June 03, 2013
Credit: ITAR-TASS/Landov File Photo
As the international community continues to debate whether to intervene in Syria's ongoing civil war, the Israelis are increasingly concerned about Syria—particularly the threatened introduction of Russian S-300s into its air-defense system.
Syria's efforts to modernize its air defenses are increasing the threat of a conflict suddenly erupting between Israel and its enemies, according to Israel's air force chief, Maj. Gen. Amir Eshel.
“The Assad regime has already invested huge funding to achieve the best air defenses it could buy,” Eshel said at a recent Fisher Brothers Institute for Air and Space Strategic Studies conference. That includes the SA-17, SA-22 and SA-24 and greater situational awareness after an earlier Israeli strike (AW&ST Oct. 22, 2012, p. 57).
Last week Russian Deputy Foreign Minister Sergei Ryabkov told Moscow reporters that Russia has decided on delivering S-300s to help deter foreign intervention in Syria. His announcement came as the European Union let its arms embargo lapse, with Britain and France mulling publicly the possibility of arming rebels there. If delivered, the S-300 would increase the chances of a new regional conflict considerably, according to Eshel.
The S-300 is made to intercept ballistic missiles and aircraft at ranges of over 100 km (62 mi.). Exactly which model Russia intends to sell to the Syrians remains unknown, although Syria has asked in the past for the model referred to by NATO as the SA-10. The S-300PMU2 Favorit can launch six missiles at once and engage 12 targets simultaneously, both at high and low altitude. The missile interceptors used by the S-300PMU2 outmaneuver any modern fighter.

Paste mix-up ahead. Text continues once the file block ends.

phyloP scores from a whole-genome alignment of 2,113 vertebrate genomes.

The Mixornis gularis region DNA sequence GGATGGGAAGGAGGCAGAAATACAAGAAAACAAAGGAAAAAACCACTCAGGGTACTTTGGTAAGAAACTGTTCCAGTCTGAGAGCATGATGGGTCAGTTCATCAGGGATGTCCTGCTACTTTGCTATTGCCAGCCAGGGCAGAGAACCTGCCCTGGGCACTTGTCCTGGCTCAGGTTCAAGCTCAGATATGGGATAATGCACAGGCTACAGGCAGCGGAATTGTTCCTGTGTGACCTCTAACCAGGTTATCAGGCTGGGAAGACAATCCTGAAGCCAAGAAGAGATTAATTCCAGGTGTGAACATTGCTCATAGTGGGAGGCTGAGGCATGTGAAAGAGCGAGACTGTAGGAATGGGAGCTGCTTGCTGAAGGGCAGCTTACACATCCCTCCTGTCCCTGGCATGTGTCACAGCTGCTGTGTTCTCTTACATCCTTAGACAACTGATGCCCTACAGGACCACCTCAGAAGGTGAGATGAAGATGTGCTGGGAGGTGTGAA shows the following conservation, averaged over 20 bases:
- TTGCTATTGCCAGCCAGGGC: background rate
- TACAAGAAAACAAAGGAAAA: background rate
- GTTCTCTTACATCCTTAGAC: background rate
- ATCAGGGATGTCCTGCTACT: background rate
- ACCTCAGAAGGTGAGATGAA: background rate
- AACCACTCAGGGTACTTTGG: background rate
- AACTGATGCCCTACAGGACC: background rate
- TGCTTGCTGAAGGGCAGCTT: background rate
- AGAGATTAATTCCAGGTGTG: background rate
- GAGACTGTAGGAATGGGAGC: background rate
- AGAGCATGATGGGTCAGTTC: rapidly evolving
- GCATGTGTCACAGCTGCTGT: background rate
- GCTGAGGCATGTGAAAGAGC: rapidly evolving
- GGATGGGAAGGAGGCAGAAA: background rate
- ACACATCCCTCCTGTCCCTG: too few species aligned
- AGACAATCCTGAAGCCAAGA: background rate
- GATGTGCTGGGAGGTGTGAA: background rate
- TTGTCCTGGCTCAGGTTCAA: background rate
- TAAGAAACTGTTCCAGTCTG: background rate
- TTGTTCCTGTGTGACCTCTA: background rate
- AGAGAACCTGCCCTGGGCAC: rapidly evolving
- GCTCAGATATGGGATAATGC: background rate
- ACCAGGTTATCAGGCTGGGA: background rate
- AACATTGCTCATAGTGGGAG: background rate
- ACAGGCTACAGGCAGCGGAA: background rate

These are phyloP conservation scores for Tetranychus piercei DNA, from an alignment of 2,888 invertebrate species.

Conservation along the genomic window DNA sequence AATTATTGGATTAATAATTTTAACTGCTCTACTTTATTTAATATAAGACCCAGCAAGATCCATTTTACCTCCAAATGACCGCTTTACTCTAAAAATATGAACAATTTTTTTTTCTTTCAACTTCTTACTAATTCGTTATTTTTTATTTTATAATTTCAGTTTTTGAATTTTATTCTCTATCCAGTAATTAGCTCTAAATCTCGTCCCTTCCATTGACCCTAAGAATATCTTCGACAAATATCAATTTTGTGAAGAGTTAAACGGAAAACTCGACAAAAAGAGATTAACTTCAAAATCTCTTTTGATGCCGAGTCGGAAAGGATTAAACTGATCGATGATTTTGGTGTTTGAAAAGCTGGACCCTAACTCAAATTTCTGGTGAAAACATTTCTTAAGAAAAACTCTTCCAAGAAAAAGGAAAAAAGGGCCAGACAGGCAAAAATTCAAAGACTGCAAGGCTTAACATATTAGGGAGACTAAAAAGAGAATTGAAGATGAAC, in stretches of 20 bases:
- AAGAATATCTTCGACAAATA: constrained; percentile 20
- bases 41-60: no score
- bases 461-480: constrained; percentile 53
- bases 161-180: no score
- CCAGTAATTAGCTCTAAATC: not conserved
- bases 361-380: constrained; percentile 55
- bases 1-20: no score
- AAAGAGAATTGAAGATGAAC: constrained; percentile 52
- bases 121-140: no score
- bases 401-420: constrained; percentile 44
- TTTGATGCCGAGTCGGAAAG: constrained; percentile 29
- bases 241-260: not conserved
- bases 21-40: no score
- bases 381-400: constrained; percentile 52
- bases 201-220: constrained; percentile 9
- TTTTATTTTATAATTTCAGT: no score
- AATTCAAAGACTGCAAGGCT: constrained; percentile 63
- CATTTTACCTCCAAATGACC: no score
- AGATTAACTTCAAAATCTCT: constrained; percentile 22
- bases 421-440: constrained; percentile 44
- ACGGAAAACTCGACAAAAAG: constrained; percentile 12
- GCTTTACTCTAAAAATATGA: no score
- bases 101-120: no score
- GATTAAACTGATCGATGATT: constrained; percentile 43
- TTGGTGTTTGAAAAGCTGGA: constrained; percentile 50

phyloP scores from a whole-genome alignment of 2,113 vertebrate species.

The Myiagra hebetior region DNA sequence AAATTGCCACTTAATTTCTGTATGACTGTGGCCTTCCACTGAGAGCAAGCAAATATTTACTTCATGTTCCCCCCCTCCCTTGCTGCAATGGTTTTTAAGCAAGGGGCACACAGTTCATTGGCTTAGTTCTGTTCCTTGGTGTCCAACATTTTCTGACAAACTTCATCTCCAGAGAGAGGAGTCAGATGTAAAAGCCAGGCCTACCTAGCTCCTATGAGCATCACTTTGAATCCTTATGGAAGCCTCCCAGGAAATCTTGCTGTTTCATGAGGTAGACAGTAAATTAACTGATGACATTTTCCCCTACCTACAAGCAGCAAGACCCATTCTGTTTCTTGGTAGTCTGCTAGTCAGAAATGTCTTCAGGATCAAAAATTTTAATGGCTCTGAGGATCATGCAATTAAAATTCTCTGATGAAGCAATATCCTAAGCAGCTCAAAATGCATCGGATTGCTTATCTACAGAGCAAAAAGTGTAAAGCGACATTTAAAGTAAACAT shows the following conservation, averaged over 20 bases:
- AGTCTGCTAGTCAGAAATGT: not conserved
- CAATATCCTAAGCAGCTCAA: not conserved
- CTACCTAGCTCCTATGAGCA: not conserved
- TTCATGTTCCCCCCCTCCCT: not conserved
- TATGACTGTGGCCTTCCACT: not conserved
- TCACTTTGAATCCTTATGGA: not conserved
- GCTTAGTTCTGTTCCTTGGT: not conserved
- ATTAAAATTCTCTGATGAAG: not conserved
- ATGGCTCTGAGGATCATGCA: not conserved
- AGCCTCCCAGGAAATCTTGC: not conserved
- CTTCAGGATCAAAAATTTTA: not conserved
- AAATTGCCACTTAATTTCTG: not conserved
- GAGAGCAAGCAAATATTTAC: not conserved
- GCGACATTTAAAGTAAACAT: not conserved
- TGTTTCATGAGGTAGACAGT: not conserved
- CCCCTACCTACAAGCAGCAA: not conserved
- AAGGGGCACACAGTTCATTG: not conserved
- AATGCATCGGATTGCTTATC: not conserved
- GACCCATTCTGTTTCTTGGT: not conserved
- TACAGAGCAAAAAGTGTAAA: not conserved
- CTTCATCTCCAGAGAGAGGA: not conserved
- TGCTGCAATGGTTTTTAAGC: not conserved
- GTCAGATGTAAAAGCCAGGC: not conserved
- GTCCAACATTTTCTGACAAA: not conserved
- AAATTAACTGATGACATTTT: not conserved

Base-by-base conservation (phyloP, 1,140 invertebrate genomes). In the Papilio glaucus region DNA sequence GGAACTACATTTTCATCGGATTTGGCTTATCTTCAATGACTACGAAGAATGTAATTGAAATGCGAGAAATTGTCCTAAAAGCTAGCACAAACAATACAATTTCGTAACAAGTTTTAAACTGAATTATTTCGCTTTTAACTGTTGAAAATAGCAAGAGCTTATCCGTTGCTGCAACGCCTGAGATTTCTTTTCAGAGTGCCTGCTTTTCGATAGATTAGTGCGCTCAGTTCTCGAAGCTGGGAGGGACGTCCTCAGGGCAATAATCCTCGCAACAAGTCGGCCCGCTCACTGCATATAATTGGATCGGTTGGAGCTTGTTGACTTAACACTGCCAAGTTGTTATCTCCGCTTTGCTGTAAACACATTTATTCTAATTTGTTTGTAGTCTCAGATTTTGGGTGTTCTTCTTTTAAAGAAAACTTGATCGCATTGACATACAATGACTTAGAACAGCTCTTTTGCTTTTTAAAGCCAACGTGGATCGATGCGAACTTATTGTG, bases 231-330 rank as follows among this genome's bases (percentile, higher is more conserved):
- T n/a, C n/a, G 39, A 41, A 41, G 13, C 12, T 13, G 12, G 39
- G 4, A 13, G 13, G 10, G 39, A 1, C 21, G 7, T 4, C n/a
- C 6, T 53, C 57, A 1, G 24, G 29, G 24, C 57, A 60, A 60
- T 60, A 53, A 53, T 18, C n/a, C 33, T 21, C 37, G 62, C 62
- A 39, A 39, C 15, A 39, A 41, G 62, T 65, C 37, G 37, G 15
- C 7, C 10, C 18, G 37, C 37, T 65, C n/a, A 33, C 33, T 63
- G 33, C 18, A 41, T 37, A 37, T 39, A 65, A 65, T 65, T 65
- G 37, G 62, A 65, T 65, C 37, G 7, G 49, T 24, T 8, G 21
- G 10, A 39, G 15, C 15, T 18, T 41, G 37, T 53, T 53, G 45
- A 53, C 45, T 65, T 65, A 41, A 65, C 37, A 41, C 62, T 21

“The Russian sale of the S-300 to Syria is a massive game changer,” says Anthony Cordesman, who holds the Arleigh Burke chair in strategy at the Center for Strategic and International Studies. “If it is more than a matter of words, and actual transfers take place, it virtually ensures that the U.S.-Russian talks will be meaningless, sends warning signals about similar arms transfer to Iran, can drag Israel into the Syrian fighting, and would sharply alter U.S. and allied “no fly capabilities if the Syrians can quickly absorb the system and make it effective.”
On the surface, the S-300 may not appear to be a significant advancement over the S-200, Cordesman tells Aviation Week. But the S-300 is better at low altitudes, is harder to detect and jam, and the ground radar capabilities are much improved.